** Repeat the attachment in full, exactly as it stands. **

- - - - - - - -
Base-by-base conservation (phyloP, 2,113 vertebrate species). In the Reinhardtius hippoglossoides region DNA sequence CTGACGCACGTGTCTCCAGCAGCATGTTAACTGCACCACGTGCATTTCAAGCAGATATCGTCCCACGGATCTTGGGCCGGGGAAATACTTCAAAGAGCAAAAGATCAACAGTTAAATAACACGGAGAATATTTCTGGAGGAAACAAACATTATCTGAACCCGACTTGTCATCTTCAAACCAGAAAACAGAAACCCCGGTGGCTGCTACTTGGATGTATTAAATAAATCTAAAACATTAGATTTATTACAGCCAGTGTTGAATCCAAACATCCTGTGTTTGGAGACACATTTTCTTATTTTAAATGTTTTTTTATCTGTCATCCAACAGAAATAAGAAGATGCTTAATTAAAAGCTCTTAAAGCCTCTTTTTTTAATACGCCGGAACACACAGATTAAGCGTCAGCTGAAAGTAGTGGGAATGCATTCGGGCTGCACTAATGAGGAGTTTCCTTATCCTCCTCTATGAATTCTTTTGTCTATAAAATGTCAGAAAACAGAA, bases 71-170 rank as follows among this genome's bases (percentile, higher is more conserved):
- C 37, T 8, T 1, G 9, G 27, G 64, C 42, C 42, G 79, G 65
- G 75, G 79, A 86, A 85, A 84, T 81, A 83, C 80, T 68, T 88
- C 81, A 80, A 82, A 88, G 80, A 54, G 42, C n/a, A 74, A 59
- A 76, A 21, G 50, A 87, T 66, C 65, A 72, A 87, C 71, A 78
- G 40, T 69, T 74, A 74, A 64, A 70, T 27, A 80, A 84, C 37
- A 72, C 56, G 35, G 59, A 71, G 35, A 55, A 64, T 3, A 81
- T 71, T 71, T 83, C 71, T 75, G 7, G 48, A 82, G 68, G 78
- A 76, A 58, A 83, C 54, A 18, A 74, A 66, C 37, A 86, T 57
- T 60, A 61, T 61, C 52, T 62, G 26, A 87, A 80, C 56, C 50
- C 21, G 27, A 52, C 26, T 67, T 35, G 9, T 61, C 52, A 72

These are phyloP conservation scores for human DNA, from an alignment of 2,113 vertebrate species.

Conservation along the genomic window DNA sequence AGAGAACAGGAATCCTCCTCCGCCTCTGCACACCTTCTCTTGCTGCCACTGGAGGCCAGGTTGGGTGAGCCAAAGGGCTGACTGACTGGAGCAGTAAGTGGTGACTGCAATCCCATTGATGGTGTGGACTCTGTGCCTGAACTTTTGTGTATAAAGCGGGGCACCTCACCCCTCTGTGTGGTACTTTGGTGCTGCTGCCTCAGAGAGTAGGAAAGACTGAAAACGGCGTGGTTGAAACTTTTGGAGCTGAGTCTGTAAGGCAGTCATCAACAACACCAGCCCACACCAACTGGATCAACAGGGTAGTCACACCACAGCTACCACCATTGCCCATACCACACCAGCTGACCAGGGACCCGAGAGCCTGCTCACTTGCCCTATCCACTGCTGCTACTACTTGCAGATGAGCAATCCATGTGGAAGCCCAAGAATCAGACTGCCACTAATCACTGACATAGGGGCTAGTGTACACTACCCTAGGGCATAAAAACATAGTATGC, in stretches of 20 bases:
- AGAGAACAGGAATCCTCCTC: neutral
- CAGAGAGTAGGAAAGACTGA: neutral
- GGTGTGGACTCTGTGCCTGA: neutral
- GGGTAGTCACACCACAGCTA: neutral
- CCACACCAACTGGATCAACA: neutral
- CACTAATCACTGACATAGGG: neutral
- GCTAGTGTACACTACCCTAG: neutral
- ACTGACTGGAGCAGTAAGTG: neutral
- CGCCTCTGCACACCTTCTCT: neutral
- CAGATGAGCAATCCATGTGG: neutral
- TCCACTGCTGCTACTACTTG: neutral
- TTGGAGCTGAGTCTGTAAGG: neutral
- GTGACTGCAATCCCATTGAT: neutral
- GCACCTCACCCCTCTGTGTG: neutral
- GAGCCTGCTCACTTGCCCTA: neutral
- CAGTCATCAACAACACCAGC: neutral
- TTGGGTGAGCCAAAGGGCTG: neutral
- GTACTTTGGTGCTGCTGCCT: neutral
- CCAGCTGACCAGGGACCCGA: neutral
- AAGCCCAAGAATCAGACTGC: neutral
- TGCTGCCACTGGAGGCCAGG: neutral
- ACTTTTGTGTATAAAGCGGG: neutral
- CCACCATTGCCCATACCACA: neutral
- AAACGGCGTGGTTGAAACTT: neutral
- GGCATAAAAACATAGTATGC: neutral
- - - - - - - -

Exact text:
Base-by-base conservation (phyloP, 2,113 vertebrate species). In the Reinhardtius hippoglossoides region DNA sequence CTGACGCACGTGTCTCCAGCAGCATGTTAACTGCACCACGTGCATTTCAAGCAGATATCGTCCCACGGATCTTGGGCCGGGGAAATACTTCAAAGAGCAAAAGATCAACAGTTAAATAACACGGAGAATATTTCTGGAGGAAACAAACATTATCTGAACCCGACTTGTCATCTTCAAACCAGAAAACAGAAACCCCGGTGGCTGCTACTTGGATGTATTAAATAAATCTAAAACATTAGATTTATTACAGCCAGTGTTGAATCCAAACATCCTGTGTTTGGAGACACATTTTCTTATTTTAAATGTTTTTTTATCTGTCATCCAACAGAAATAAGAAGATGCTTAATTAAAAGCTCTTAAAGCCTCTTTTTTTAATACGCCGGAACACACAGATTAAGCGTCAGCTGAAAGTAGTGGGAATGCATTCGGGCTGCACTAATGAGGAGTTTCCTTATCCTCCTCTATGAATTCTTTTGTCTATAAAATGTCAGAAAACAGAA, bases 71-170 rank as follows among this genome's bases (percentile, higher is more conserved):
- C 37, T 8, T 1, G 9, G 27, G 64, C 42, C 42, G 79, G 65
- G 75, G 79, A 86, A 85, A 84, T 81, A 83, C 80, T 68, T 88
- C 81, A 80, A 82, A 88, G 80, A 54, G 42, C n/a, A 74, A 59
- A 76, A 21, G 50, A 87, T 66, C 65, A 72, A 87, C 71, A 78
- G 40, T 69, T 74, A 74, A 64, A 70, T 27, A 80, A 84, C 37
- A 72, C 56, G 35, G 59, A 71, G 35, A 55, A 64, T 3, A 81
- T 71, T 71, T 83, C 71, T 75, G 7, G 48, A 82, G 68, G 78
- A 76, A 58, A 83, C 54, A 18, A 74, A 66, C 37, A 86, T 57
- T 60, A 61, T 61, C 52, T 62, G 26, A 87, A 80, C 56, C 50
- C 21, G 27, A 52, C 26, T 67, T 35, G 9, T 61, C 52, A 72

These are phyloP conservation scores for human DNA, from an alignment of 2,113 vertebrate species.

Conservation along the genomic window DNA sequence AGAGAACAGGAATCCTCCTCCGCCTCTGCACACCTTCTCTTGCTGCCACTGGAGGCCAGGTTGGGTGAGCCAAAGGGCTGACTGACTGGAGCAGTAAGTGGTGACTGCAATCCCATTGATGGTGTGGACTCTGTGCCTGAACTTTTGTGTATAAAGCGGGGCACCTCACCCCTCTGTGTGGTACTTTGGTGCTGCTGCCTCAGAGAGTAGGAAAGACTGAAAACGGCGTGGTTGAAACTTTTGGAGCTGAGTCTGTAAGGCAGTCATCAACAACACCAGCCCACACCAACTGGATCAACAGGGTAGTCACACCACAGCTACCACCATTGCCCATACCACACCAGCTGACCAGGGACCCGAGAGCCTGCTCACTTGCCCTATCCACTGCTGCTACTACTTGCAGATGAGCAATCCATGTGGAAGCCCAAGAATCAGACTGCCACTAATCACTGACATAGGGGCTAGTGTACACTACCCTAGGGCATAAAAACATAGTATGC, in stretches of 20 bases:
- AGAGAACAGGAATCCTCCTC: neutral
- CAGAGAGTAGGAAAGACTGA: neutral
- GGTGTGGACTCTGTGCCTGA: neutral
- GGGTAGTCACACCACAGCTA: neutral
- CCACACCAACTGGATCAACA: neutral
- CACTAATCACTGACATAGGG: neutral
- GCTAGTGTACACTACCCTAG: neutral
- ACTGACTGGAGCAGTAAGTG: neutral
- CGCCTCTGCACACCTTCTCT: neutral
- CAGATGAGCAATCCATGTGG: neutral
- TCCACTGCTGCTACTACTTG: neutral
- TTGGAGCTGAGTCTGTAAGG: neutral
- GTGACTGCAATCCCATTGAT: neutral
- GCACCTCACCCCTCTGTGTG: neutral
- GAGCCTGCTCACTTGCCCTA: neutral
- CAGTCATCAACAACACCAGC: neutral
- TTGGGTGAGCCAAAGGGCTG: neutral
- GTACTTTGGTGCTGCTGCCT: neutral
- CCAGCTGACCAGGGACCCGA: neutral
- AAGCCCAAGAATCAGACTGC: neutral
- TGCTGCCACTGGAGGCCAGG: neutral
- ACTTTTGTGTATAAAGCGGG: neutral
- CCACCATTGCCCATACCACA: neutral
- AAACGGCGTGGTTGAAACTT: neutral
- GGCATAAAAACATAGTATGC: neutral